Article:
In the Emily Dickinson room, there was a heart
shaped whirlpool bath with a waterfall faucet
and a roaring see-through fireplace. A line of
Victorian stained glass skylights brightly illuminated
the room. In a cupboard sat the collected works
of the poet. Set on a small table beside two wicker
chairs were freshly baked chocolate chip cookies
and hot coffee. Classical music drifting in the
background added to a mesmerizing calm. This was
our introduction to Amber House.
The Amber House (800-755-6526), with rates from
$149/night, is a charming bed-and-breakfast just
a ten-minute walk from the capital in Sacramento.
The inn consists of three homes with fourteen
rooms. Although it is a comfortable destination
for business folk during the week, on weekends,
as when we arrived, it is more of a romantic destination.
A honeymooners' car, customarily garishly painted
with "JUST MARRIED," was parked out
front when we arrived.
'As I read through the guest book in our room,
I felt a little like an impostor. This was a place
where many lovers have spent their honeymoons
and anniversaries. "It's a special place
to celebrate love," one wrote.
I was here because I had read it was a delightful
place to stay and Sacramento was but a fifteen-minute
drive from Davis. I was making another trip north
visiting my son who was starring in a school play
at U.C. Davis. Not very romantic, but it was an
The Amber House is set in an historic preservation
neighborhood still very much in the process of
renewal. Michael and Jane Richardson have been
its proprietors since 1986. Theirs is perhaps
the archetypical story of how many come to the
business of managing a B & B.
"We had a baby," Mike began, "and
we were both working evenings and nights. We didn't
see much of each other. So we decided to get out
of the fast lane." And so their adventure
with the Amber House began. The original inn they
bought at 1315 22nd Street was a craftsman style
home built in 1905 as a wedding gift for a local
doctor's bride. In a craftsman home the rooms
are all very boxy and neat. There's no gingerbread.
But the main living room in Amber House is remarkably
comfortable with plush seating before a large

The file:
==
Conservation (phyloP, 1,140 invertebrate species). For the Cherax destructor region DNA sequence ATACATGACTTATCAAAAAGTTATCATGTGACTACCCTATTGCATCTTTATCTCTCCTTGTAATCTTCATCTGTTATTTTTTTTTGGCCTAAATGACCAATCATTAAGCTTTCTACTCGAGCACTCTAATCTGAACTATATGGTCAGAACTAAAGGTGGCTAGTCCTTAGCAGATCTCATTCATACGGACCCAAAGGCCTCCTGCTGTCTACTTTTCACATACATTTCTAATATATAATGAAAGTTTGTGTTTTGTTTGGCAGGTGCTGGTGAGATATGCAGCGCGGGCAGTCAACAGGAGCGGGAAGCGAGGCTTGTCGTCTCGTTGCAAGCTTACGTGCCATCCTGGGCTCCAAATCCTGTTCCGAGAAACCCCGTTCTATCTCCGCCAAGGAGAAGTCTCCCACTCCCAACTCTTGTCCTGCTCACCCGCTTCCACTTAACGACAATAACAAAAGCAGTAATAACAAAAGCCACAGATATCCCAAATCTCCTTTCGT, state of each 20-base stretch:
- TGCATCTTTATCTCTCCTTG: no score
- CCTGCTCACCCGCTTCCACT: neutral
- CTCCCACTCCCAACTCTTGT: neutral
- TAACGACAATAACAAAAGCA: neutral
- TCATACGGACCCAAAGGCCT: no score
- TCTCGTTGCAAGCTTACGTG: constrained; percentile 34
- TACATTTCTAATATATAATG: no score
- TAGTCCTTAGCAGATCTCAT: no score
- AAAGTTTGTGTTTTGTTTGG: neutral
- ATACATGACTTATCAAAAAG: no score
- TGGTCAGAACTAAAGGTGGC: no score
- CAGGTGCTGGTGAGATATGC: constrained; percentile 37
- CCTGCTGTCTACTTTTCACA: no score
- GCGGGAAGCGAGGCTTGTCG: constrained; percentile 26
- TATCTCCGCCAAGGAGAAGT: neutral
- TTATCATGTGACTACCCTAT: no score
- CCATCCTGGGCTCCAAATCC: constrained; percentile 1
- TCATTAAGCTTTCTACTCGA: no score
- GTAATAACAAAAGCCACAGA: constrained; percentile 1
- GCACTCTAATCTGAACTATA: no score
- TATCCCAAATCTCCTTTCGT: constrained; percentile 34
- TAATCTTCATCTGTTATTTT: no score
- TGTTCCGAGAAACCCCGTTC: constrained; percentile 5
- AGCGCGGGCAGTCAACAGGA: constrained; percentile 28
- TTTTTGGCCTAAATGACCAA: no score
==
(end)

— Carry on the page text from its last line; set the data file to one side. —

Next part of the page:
fireplace. In a smaller nook library, you can
read at a window seat. I enjoyed relaxing on the
wooden swing on the veranda. And although there's
a formal dining room where breakfast is served
on an antique Duncan Phyfe table, most guests
choose to have breakfast in the more private and
romantic setting of their rooms, or on the veranda,
or in the gardens out back. Breakfasts vary from
sweet to savory and change daily with perhaps
waffles and strawberries served one day and a
special quiche served the next.
Jane Richardson chose to name the rooms of her
inn after poets and so there's the Emily Dickinson
room, the Wordsworth room, the Chaucer, Longfellow,
and Lord Byron. Each is uniquely decorated. Each
contains a collection of the poet's works.
Over the years, the Richardson's expanded. They
bought the colonial revival home across the street
and themed it for musicians - Beethoven, Mozart,
Brahms, and Vivaldi. Each room contains collections
of "cd's" with the works of those musicians.
The musical motif is carried along with special
wallpaper in the rooms and a spinet piano in the
foyer. The Vivaldi room is the best choice there
with its outdoor deck, a fireplace, and Jacuzzi
Their third house is the "artist's manor"
across the street. It's a prairie style home themed
after the impressionists - Renoir, Van Gogh, Monet,
and Degas - and decorated accordingly. Should
I ever return to Amber House, I would choose the
Van Gogh room, not just for the replica of "Irises"
on the wall, but because it has a huge solarium
bathroom with another heart shaped tub. In fact,
11 of the 14 rooms in houses have jacuzzi bathtubs.
At this writing, the Richardson's are renovating
a fourth adjoining old home. The theme? It will
be a "writer's haven," I'm told.
What makes this a wonderful "bed and breakfast"
is not only the uniqueness of each setting but
the immediate rapport the hosts establish with
their guests. As soon as you open the front door,
you become family. Everybody knows your name.
And the service is superb. There's the coffee
and cookies set in your room in the evening. There's
coffee and a newspaper set on a table outside
your door in the morning. When I asked him what
he thought was most special about the Amber House,
Michael Richardson was quick to answer. "We
offer the ultimate service in a b and b environment."
As they progress in their latest expansion, the
Richardson's have proven they have a knack - a
knack for turning old homes into unique, comfortable,
and welcoming retreats.